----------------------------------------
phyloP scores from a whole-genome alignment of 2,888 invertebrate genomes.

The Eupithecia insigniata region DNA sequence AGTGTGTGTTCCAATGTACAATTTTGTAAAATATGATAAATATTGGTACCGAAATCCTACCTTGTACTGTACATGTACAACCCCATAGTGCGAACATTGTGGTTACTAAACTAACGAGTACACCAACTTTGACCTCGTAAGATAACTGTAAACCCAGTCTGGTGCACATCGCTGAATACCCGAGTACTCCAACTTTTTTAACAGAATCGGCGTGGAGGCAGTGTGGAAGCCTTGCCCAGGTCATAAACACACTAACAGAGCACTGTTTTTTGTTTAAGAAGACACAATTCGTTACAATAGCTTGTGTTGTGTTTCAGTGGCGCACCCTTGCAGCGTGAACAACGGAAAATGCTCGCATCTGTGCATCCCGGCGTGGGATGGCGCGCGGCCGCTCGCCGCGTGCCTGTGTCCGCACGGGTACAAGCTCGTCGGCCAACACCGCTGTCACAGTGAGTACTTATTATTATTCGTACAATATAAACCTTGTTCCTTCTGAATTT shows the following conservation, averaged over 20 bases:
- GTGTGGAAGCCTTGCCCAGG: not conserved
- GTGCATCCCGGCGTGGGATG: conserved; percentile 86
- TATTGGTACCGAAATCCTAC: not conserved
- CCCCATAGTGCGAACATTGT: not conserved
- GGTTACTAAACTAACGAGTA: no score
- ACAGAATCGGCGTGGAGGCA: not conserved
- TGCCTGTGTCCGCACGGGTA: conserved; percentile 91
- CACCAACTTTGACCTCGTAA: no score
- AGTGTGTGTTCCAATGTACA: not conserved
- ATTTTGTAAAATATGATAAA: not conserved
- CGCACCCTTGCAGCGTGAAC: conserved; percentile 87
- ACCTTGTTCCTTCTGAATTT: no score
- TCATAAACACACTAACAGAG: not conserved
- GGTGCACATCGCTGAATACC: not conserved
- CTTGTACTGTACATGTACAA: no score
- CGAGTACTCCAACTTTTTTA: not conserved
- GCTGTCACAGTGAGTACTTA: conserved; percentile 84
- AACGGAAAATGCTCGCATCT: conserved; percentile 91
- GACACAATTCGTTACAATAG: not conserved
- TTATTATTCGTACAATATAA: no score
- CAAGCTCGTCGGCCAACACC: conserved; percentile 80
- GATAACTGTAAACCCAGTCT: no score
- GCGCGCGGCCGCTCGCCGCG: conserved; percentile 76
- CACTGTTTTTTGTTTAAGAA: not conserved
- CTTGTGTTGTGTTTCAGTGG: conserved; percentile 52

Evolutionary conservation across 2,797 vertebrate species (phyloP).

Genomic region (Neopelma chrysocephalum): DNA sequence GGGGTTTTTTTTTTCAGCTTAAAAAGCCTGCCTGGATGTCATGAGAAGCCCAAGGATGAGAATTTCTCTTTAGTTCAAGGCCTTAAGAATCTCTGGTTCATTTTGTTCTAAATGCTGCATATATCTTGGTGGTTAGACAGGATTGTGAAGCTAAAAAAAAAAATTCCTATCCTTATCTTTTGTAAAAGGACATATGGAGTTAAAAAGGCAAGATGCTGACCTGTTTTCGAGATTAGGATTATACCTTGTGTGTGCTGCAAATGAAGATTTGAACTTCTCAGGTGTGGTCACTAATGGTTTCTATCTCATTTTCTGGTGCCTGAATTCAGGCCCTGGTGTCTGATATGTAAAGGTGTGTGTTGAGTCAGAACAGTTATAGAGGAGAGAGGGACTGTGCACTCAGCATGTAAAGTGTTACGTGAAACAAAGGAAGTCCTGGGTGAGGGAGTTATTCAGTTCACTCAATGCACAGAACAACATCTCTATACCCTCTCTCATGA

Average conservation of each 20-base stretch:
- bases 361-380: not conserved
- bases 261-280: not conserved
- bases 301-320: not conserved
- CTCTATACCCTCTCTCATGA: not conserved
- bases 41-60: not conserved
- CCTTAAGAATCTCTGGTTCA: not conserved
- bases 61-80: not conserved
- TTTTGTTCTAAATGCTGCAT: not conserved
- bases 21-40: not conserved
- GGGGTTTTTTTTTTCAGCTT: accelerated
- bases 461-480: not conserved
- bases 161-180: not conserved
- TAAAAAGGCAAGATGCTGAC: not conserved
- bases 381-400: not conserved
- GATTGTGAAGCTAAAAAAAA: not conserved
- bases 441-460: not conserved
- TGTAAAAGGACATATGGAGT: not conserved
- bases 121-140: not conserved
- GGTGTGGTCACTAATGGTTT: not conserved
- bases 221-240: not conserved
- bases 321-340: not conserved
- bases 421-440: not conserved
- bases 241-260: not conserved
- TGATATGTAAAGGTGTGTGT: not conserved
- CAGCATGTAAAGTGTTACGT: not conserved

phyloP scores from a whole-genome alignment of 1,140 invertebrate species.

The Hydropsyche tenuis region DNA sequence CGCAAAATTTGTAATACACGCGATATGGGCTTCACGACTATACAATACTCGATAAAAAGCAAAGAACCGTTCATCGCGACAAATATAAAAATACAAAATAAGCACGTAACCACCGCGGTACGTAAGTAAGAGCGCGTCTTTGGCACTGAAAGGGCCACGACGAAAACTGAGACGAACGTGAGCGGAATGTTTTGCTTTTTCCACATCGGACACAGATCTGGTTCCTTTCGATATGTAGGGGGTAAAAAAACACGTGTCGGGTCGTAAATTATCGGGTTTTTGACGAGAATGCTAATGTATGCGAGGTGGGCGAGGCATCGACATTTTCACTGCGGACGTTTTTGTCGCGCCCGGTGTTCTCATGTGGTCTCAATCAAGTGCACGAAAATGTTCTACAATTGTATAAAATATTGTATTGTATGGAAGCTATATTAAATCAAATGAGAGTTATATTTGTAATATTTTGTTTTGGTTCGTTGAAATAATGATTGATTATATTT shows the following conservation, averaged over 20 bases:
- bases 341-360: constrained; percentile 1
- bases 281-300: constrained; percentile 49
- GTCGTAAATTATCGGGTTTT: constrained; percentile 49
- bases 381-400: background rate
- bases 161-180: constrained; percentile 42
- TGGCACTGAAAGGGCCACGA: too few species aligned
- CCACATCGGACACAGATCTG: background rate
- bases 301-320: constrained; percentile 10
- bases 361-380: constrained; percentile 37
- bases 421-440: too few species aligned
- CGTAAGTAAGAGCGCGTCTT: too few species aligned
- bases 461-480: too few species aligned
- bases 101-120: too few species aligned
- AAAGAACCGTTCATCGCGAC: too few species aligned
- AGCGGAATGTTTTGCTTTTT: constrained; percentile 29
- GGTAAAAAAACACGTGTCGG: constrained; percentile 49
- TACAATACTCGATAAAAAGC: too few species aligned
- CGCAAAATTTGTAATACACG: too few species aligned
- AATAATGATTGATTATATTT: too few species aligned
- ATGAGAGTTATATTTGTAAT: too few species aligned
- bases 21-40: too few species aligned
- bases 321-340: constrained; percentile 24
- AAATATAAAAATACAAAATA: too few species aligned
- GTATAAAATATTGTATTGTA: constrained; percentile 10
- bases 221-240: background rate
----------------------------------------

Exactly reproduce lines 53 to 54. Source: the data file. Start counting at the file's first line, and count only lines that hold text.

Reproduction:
- bases 241-260: not conserved
- TGATATGTAAAGGTGTGTGT: not conserved